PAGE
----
$a^5+b^5=c^5+d^5$ and polynomial identities

No nontrivial integer solutions to $$a^5+b^5=c^5+d^5 \qquad (1)$$ are known.

(1) has infinitely many solutions in an extension of $\mathbb{Z}$ (root of $9-15x+37x^2$ ) resulting from genus 0 curve and the identity: $$(-2 y - 1)^5 + (x + \frac{1}{3} y - 1)^5- (\frac{1}{3} y - 1)^5 - (x - 2 y - 1)^5 =$$ $$\left(-\frac{35}{81}\right) \cdot y \cdot (-3 x + 5 y + 6) \cdot x \cdot (9 x^{2} - 15 x y + 37 y^{2} - 18 x + 30 y + 18)$$

I wonder if some similar genus 0 or 1 curve might have points over $\mathbb{Q}$.

Let $p_1,p_2,p_3,p4 \in \mathbb{Q}[x,y]$, $\deg(p_i)=1, p_i \ne -p_j$ and $p_i$ are distinct.

Let $P=p_1^5+p_2^5-p_3^5-p_4^5$.

Q1. Can $P$ have irredicible factor of degree 3?

Q2. Is there a reasons all degree 2 factors of $P$ to not have infinitely many rational points over $\mathbb{Q}$?

Coulnd't solve Q1 by equating coefficients (couldn't solve the system).

Found a lot of genus 0 factors, but all of them didn't have rational points and linear factors gave trivial solutions.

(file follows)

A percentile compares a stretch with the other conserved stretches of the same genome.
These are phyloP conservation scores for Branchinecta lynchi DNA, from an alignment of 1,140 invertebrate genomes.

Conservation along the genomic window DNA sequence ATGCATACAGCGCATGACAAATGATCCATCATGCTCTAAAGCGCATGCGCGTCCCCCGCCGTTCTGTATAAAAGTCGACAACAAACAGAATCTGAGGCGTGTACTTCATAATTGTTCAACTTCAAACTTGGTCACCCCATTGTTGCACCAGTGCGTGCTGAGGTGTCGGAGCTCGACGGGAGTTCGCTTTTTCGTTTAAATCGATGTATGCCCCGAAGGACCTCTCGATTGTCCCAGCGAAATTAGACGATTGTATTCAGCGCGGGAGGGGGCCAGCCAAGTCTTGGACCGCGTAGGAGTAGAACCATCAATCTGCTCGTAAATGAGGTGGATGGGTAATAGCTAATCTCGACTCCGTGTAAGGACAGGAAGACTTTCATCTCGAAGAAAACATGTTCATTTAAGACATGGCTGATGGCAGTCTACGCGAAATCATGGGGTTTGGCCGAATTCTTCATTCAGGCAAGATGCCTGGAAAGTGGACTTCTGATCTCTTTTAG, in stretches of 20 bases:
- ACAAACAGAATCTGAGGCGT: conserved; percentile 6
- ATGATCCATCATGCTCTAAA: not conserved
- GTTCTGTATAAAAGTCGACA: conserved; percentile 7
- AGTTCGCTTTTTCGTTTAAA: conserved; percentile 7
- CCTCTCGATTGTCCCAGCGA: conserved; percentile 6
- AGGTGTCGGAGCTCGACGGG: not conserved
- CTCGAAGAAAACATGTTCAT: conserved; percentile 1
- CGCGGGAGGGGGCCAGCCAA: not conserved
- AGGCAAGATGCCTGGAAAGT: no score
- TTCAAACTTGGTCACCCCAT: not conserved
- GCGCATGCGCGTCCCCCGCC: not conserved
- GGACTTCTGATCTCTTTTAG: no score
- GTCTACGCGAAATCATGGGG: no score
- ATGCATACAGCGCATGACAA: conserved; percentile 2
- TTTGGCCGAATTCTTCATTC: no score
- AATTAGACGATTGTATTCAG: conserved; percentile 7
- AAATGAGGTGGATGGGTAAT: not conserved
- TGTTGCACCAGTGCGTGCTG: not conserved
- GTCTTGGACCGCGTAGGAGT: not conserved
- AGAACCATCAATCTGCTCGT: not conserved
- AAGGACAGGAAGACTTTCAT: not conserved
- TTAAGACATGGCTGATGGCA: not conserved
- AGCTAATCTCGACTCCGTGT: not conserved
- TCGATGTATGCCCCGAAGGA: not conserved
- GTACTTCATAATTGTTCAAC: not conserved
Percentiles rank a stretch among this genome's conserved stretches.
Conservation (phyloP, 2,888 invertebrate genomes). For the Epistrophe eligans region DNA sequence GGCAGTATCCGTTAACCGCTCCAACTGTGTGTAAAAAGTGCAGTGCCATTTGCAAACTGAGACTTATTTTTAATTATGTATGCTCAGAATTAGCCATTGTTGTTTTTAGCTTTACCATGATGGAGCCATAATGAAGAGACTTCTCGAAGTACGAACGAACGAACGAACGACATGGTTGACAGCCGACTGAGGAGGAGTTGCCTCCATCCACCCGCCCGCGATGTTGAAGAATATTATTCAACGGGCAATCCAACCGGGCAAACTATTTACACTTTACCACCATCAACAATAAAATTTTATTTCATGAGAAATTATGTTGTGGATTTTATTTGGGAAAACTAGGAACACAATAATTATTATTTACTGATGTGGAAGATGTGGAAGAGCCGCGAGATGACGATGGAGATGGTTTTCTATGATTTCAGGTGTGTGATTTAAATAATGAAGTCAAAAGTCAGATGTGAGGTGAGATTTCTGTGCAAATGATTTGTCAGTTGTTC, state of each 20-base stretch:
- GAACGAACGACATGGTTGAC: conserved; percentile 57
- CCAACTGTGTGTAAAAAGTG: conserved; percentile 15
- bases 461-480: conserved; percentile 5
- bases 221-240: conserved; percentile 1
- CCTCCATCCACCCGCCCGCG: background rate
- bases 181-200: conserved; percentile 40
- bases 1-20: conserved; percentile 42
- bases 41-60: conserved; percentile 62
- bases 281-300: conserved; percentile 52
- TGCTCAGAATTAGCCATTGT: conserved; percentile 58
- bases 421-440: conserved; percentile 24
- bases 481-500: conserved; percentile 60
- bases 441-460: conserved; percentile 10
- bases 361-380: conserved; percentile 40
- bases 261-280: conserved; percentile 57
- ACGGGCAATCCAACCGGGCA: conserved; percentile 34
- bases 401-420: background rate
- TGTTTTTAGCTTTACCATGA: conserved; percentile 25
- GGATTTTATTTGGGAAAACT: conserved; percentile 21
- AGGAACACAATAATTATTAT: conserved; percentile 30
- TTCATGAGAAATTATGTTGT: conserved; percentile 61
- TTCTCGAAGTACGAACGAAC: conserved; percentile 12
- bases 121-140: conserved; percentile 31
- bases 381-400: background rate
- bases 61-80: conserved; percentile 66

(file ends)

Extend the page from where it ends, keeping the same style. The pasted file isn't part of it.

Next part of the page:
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That genus-zero parametrization gets rediscovered often. It's actually defined over ${\bf Q}$ but alas has no rational points, being birational with the conic $x^2+y^2+z^2=0$. The nice way to see it is to intersect the quintic surface $a^5+b^5+c^5+d^5=0$ with the line $a+b+c+d=0$: the resulting quintic curve decomposes into three lines $a+b=c+d=0$, $a+c=d+b=0$, $a+d=b+c=0$, and a residual conic with $S_4$ symmetry that has no rational or even real roots but does work over ${\bf Q}(i)$ and various other totally imaginary number fields. – Noam D. Elkies Apr 8 '13 at 16:57
Thank you Elkies. – joro Apr 9 '13 at 14:42